Title: A Touch of Gold
Author: Annie Sullivan
Publisher: Blink/HarperCollins Christian Publishing
Publication Date: August 14, 2018
Rating: ⭐ ⭐ ⭐
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(Digital ARC graciously provided by the publisher via Edelweiss)
The story about King Midas’ golden touch was one of the most memorable stories I’ve learned when I was a child. It was a warning against greed and its consequences when you let it take over you. The end of King Midas’ story was pretty much a done deal, one where you could easily imagine him living a happy and contented life with his daughter after having learned his lesson.
Annie Sullivan, however, breaks open that ending to bring forth an entertaining expansion of the old tale in her debut novel A Touch of Gold.
King Midas once had the ability to turn all he touched into gold. But after his gift—or curse—almost killed his daughter, Midas relinquished The Touch forever. Ten years later, Princess Kora still bears the consequences of her father’s wish: her skin shines golden, rumors follow her everywhere she goes, and she harbors secret powers that are getting harder to hide.
Kora spends her days locked in the palace, concealed behind gloves and veils, trying to ignore the stares and gossip of courtiers. It isn’t until a charming young duke arrives that Kora realizes there may be someone out there who doesn’t fear her or her curse. But their courtship is disrupted when a thief steals precious items from the kingdom, leaving the treasury depleted and King Midas vulnerable. Thanks to her unique ability to sense gold, Kora is the only one who can track the thief down. As she sails off on her quest, Kora learns that not everything is what it seems—not thieves, not pirates, and not even curses. She quickly discovers that gold—and the power it brings—is more dangerous than she’d ever believed.
Midas learned his lesson at a price. What will Kora’s journey cost?
I had a hard time deciding what I really think and feel about this book. I did like it – the thought of a book about King Midas’ daughter was an intriguing concept – but somehow it just missed the mark and settled for ‘good’ instead of ‘great.’
A Touch of Gold continues King Midas’ story, putting his daughter, Princess Kora, at the center of things in a creatively expanded world built upon the original myth. Featuring cursed royals, pirates, sirens, a quest to retrieve stolen treasures, deception and betrayal, the book is an adventurous, twisty read.
It starts out strong, opening the story with an attention-grabbing prologue. It has me eating it up. Then, the problems started to trickle in. The first half of the story moved too slowly especially for a standalone.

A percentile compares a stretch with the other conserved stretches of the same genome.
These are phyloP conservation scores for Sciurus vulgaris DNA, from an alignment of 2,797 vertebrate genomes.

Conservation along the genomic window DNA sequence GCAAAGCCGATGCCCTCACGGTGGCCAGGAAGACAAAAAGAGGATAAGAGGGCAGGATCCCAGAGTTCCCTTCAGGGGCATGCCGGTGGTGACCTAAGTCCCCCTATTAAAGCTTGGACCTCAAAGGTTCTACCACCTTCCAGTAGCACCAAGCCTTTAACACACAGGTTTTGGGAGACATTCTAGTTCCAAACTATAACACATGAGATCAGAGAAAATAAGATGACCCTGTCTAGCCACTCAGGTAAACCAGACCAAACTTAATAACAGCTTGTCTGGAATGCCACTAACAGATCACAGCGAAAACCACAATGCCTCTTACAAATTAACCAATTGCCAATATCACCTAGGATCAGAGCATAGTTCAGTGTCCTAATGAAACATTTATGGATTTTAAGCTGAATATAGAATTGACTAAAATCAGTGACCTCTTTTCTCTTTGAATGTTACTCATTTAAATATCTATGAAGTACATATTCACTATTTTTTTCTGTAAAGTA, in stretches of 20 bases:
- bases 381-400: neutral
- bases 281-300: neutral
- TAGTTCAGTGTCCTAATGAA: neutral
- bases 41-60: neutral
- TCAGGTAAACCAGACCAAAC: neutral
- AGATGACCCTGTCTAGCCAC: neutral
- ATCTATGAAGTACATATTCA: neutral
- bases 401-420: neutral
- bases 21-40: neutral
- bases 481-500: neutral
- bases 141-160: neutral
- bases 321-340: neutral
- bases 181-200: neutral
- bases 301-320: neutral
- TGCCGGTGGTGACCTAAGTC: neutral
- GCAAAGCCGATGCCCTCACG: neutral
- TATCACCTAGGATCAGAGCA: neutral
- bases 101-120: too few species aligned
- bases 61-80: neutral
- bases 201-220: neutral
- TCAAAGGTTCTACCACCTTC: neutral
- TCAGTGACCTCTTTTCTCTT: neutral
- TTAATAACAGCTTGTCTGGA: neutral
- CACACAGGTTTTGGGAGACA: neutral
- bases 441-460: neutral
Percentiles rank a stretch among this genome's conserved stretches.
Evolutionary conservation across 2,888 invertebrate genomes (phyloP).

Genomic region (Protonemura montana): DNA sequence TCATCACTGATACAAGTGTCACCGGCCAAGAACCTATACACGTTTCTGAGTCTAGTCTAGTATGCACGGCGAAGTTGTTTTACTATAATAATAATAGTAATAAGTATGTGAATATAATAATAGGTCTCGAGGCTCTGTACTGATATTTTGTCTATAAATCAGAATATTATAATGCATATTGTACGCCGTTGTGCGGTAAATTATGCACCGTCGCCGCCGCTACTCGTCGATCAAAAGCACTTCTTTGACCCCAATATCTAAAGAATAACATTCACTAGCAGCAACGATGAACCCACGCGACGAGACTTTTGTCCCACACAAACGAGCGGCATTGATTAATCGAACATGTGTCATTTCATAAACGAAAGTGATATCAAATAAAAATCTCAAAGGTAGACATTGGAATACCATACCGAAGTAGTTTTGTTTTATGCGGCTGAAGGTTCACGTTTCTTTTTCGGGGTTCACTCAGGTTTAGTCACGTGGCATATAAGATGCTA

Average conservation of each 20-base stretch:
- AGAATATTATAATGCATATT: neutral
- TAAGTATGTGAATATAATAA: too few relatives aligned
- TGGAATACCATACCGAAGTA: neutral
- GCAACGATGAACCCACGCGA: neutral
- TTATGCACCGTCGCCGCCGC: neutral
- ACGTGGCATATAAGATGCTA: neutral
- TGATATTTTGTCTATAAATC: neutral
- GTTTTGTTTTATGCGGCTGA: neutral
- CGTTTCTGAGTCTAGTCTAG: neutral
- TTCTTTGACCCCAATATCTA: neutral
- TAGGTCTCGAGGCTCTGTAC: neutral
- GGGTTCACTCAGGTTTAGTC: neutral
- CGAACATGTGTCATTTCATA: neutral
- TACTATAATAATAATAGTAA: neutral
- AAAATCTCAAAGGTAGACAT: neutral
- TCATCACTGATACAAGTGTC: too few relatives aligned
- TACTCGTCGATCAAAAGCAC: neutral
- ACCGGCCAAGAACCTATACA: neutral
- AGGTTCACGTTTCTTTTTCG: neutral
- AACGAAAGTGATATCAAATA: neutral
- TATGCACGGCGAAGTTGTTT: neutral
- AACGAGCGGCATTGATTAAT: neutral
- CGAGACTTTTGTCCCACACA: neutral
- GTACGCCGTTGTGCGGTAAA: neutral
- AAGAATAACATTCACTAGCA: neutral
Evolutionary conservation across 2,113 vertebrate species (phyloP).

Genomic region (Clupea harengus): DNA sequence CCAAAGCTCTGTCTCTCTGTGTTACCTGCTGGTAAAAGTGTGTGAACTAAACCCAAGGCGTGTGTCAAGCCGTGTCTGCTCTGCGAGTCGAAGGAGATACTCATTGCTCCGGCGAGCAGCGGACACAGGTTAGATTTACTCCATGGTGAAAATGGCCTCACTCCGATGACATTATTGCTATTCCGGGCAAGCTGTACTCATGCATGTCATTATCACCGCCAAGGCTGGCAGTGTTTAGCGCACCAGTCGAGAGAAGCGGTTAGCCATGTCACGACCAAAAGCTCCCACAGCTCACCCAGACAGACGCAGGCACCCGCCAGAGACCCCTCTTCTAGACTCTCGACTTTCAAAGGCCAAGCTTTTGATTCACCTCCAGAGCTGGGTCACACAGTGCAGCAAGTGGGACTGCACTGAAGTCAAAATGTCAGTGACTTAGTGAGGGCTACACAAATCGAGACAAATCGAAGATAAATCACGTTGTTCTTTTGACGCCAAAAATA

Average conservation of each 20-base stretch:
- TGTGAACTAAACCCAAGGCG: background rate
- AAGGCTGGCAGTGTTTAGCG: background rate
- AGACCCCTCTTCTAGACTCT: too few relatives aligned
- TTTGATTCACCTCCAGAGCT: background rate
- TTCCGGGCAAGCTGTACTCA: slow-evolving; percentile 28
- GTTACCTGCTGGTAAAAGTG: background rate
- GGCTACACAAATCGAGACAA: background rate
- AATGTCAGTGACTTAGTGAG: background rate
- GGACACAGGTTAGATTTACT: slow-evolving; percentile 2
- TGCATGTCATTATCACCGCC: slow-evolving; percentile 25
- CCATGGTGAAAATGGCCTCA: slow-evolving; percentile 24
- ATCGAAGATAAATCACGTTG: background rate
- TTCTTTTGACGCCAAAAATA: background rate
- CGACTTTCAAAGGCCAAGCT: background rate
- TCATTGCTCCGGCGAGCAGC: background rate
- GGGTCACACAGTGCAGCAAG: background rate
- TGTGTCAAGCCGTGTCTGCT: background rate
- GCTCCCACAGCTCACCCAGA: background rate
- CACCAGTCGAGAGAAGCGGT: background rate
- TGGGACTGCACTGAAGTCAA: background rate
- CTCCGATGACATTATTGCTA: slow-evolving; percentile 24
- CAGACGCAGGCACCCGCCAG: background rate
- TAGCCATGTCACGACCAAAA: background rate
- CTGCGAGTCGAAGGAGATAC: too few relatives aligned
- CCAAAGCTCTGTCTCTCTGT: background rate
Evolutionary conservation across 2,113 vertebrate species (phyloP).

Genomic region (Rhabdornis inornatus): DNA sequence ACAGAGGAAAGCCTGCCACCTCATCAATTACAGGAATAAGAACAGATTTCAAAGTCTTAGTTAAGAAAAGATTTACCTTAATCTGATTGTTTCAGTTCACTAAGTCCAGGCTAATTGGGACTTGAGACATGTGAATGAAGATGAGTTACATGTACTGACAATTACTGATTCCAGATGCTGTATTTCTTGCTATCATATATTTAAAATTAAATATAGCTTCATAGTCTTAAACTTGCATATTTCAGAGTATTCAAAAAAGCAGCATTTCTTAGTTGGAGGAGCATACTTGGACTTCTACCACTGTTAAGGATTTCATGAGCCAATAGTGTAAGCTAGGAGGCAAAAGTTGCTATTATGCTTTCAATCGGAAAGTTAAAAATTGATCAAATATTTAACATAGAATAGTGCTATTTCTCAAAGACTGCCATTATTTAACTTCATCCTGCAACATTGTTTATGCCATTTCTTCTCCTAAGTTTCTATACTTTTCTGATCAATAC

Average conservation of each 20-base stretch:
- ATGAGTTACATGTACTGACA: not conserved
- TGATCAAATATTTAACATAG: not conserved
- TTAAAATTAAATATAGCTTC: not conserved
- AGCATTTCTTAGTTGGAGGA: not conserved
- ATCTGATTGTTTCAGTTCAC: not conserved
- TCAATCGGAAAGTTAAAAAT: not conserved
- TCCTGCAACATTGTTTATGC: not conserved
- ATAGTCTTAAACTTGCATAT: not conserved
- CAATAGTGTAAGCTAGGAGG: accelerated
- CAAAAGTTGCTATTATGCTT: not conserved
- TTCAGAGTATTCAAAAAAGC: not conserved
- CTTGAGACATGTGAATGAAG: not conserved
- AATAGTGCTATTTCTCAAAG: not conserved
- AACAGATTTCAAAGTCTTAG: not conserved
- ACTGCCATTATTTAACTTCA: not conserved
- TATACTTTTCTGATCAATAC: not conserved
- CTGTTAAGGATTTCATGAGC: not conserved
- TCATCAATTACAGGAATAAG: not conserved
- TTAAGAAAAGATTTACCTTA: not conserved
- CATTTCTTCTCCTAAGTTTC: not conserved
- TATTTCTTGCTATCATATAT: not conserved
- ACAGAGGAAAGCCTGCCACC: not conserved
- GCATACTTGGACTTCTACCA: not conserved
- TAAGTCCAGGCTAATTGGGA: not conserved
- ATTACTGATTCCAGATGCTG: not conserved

The story’s secondary characters, meanwhile, annoyed and bothered me. Hettie, Kora’s cousin, got on my nerves. She made getting into the already dragged out first part even harder with all her whinnying and complaining. I seriously wanted to reach into the story and hit her with a pillow (or something). The insta-love between Kora and Aris, the Duke of Wystlinos quickly made me wary, though, this one I understand for reasons I will later explain.
Still, I powered through, and was rewarded when I reached the last half.
Action-filled and twisty up to the end, the last half of this book definitely held the story’s most interesting parts. Pirates! Sea adventure! Fighting off sirens intent to drown you! Who could resist those?!? I definitely couldn’t. Even this, though I enjoyed it, is a little bit problematic. It was rushed and predictable. There were key parts that could have been explored better, like Aris’ betrayal and the immediate shift of Kora’s affection from Aris to Royce.
One thing I can’t fault this book for, though, is Kora’s character growth. Cloistered inside her father’s palace, only getting glimpses of the outside world through her books, Kora has grown full of fear and insecurity. She is scared of hurting people with her strange growing powers, scared of scaring other people away, and, most especially, she is scared of herself. Just like her father, she has let the curse define her and this is a blow to her self-worth, so when someone, a stranger practically, comes around and tells her all these nice things, she falls for it and later pays the price for her naivety.
But she admits her mistakes and, more, she learns from them. Kora starts to trust herself bit by bit as her quest to retrieve her father’s gold progressed, and by the end of the book, she willingly accepts the challenge of becoming the princess her kingdom needs her to be – a capable ruler who has her own agency.
Overall, A Touch of Gold was an interesting and enjoyable read so full of action and adventure. It just wasn’t compelling or engaging enough for me. I’d still recommend you guys give this a try especially if you’re craving for a pirate story with a bit of magic.